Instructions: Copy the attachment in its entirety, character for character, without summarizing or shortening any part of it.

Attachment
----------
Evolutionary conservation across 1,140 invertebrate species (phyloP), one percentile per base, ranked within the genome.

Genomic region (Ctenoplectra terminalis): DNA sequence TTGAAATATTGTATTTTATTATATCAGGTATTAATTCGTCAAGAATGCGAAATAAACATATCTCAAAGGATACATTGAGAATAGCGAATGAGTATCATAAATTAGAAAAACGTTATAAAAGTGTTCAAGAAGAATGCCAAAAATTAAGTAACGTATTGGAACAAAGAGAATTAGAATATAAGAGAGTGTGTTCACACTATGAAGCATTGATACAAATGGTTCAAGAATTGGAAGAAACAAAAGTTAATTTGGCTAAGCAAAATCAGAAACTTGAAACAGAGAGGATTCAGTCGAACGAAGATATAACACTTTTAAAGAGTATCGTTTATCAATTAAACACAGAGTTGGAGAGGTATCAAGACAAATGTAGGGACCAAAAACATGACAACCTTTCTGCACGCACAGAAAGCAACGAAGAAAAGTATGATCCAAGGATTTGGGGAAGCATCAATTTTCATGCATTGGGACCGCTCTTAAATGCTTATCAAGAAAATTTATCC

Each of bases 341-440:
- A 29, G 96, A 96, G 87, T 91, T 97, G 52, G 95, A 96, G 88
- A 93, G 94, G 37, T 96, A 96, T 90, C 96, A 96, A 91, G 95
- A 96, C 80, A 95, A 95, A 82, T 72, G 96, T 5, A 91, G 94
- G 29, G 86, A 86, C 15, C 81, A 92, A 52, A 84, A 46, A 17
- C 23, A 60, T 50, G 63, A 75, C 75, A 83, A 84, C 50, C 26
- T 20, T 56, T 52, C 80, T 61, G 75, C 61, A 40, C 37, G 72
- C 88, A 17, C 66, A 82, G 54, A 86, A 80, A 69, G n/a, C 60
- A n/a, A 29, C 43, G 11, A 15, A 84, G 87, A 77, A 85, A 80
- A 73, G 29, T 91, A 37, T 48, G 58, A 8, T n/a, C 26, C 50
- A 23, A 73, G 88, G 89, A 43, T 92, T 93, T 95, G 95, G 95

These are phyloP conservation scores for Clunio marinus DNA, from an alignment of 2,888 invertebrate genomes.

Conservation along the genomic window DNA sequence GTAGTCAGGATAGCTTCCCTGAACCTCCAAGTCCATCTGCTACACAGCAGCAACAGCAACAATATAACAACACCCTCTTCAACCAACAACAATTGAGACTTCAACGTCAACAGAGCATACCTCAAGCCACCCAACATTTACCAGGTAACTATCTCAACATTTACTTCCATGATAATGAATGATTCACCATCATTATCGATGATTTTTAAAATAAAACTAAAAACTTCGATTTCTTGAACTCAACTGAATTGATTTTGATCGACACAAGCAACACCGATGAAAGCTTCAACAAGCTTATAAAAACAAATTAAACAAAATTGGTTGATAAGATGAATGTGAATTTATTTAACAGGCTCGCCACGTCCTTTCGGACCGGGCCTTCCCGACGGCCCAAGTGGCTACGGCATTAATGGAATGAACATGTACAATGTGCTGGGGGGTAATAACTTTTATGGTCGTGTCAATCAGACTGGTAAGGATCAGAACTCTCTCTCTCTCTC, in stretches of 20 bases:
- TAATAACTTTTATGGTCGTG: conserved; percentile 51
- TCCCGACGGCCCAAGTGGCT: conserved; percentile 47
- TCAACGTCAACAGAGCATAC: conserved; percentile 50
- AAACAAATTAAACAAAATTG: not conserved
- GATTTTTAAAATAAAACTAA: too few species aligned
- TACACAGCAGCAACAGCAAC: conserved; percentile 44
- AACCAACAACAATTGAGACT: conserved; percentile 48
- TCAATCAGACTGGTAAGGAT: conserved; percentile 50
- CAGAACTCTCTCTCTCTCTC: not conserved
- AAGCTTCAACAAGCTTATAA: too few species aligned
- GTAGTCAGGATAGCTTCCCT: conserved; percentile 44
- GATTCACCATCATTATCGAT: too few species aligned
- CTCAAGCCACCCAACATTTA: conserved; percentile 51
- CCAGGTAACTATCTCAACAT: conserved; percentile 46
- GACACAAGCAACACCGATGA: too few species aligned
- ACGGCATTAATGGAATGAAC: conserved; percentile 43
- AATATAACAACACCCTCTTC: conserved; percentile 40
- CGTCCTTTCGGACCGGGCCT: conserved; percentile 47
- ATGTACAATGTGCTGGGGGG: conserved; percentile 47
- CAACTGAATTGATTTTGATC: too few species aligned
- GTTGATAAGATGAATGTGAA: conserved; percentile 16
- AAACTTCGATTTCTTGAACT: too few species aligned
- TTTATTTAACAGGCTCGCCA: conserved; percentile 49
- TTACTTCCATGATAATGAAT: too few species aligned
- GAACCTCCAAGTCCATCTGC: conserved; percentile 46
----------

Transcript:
Evolutionary conservation across 1,140 invertebrate species (phyloP), one percentile per base, ranked within the genome.

Genomic region (Ctenoplectra terminalis): DNA sequence TTGAAATATTGTATTTTATTATATCAGGTATTAATTCGTCAAGAATGCGAAATAAACATATCTCAAAGGATACATTGAGAATAGCGAATGAGTATCATAAATTAGAAAAACGTTATAAAAGTGTTCAAGAAGAATGCCAAAAATTAAGTAACGTATTGGAACAAAGAGAATTAGAATATAAGAGAGTGTGTTCACACTATGAAGCATTGATACAAATGGTTCAAGAATTGGAAGAAACAAAAGTTAATTTGGCTAAGCAAAATCAGAAACTTGAAACAGAGAGGATTCAGTCGAACGAAGATATAACACTTTTAAAGAGTATCGTTTATCAATTAAACACAGAGTTGGAGAGGTATCAAGACAAATGTAGGGACCAAAAACATGACAACCTTTCTGCACGCACAGAAAGCAACGAAGAAAAGTATGATCCAAGGATTTGGGGAAGCATCAATTTTCATGCATTGGGACCGCTCTTAAATGCTTATCAAGAAAATTTATCC

Each of bases 341-440:
- A 29, G 96, A 96, G 87, T 91, T 97, G 52, G 95, A 96, G 88
- A 93, G 94, G 37, T 96, A 96, T 90, C 96, A 96, A 91, G 95
- A 96, C 80, A 95, A 95, A 82, T 72, G 96, T 5, A 91, G 94
- G 29, G 86, A 86, C 15, C 81, A 92, A 52, A 84, A 46, A 17
- C 23, A 60, T 50, G 63, A 75, C 75, A 83, A 84, C 50, C 26
- T 20, T 56, T 52, C 80, T 61, G 75, C 61, A 40, C 37, G 72
- C 88, A 17, C 66, A 82, G 54, A 86, A 80, A 69, G n/a, C 60
- A n/a, A 29, C 43, G 11, A 15, A 84, G 87, A 77, A 85, A 80
- A 73, G 29, T 91, A 37, T 48, G 58, A 8, T n/a, C 26, C 50
- A 23, A 73, G 88, G 89, A 43, T 92, T 93, T 95, G 95, G 95

These are phyloP conservation scores for Clunio marinus DNA, from an alignment of 2,888 invertebrate genomes.

Conservation along the genomic window DNA sequence GTAGTCAGGATAGCTTCCCTGAACCTCCAAGTCCATCTGCTACACAGCAGCAACAGCAACAATATAACAACACCCTCTTCAACCAACAACAATTGAGACTTCAACGTCAACAGAGCATACCTCAAGCCACCCAACATTTACCAGGTAACTATCTCAACATTTACTTCCATGATAATGAATGATTCACCATCATTATCGATGATTTTTAAAATAAAACTAAAAACTTCGATTTCTTGAACTCAACTGAATTGATTTTGATCGACACAAGCAACACCGATGAAAGCTTCAACAAGCTTATAAAAACAAATTAAACAAAATTGGTTGATAAGATGAATGTGAATTTATTTAACAGGCTCGCCACGTCCTTTCGGACCGGGCCTTCCCGACGGCCCAAGTGGCTACGGCATTAATGGAATGAACATGTACAATGTGCTGGGGGGTAATAACTTTTATGGTCGTGTCAATCAGACTGGTAAGGATCAGAACTCTCTCTCTCTCTC, in stretches of 20 bases:
- TAATAACTTTTATGGTCGTG: conserved; percentile 51
- TCCCGACGGCCCAAGTGGCT: conserved; percentile 47
- TCAACGTCAACAGAGCATAC: conserved; percentile 50
- AAACAAATTAAACAAAATTG: not conserved
- GATTTTTAAAATAAAACTAA: too few species aligned
- TACACAGCAGCAACAGCAAC: conserved; percentile 44
- AACCAACAACAATTGAGACT: conserved; percentile 48
- TCAATCAGACTGGTAAGGAT: conserved; percentile 50
- CAGAACTCTCTCTCTCTCTC: not conserved
- AAGCTTCAACAAGCTTATAA: too few species aligned
- GTAGTCAGGATAGCTTCCCT: conserved; percentile 44
- GATTCACCATCATTATCGAT: too few species aligned
- CTCAAGCCACCCAACATTTA: conserved; percentile 51
- CCAGGTAACTATCTCAACAT: conserved; percentile 46
- GACACAAGCAACACCGATGA: too few species aligned
- ACGGCATTAATGGAATGAAC: conserved; percentile 43
- AATATAACAACACCCTCTTC: conserved; percentile 40
- CGTCCTTTCGGACCGGGCCT: conserved; percentile 47
- ATGTACAATGTGCTGGGGGG: conserved; percentile 47
- CAACTGAATTGATTTTGATC: too few species aligned
- GTTGATAAGATGAATGTGAA: conserved; percentile 16
- AAACTTCGATTTCTTGAACT: too few species aligned
- TTTATTTAACAGGCTCGCCA: conserved; percentile 49
- TTACTTCCATGATAATGAAT: too few species aligned
- GAACCTCCAAGTCCATCTGC: conserved; percentile 46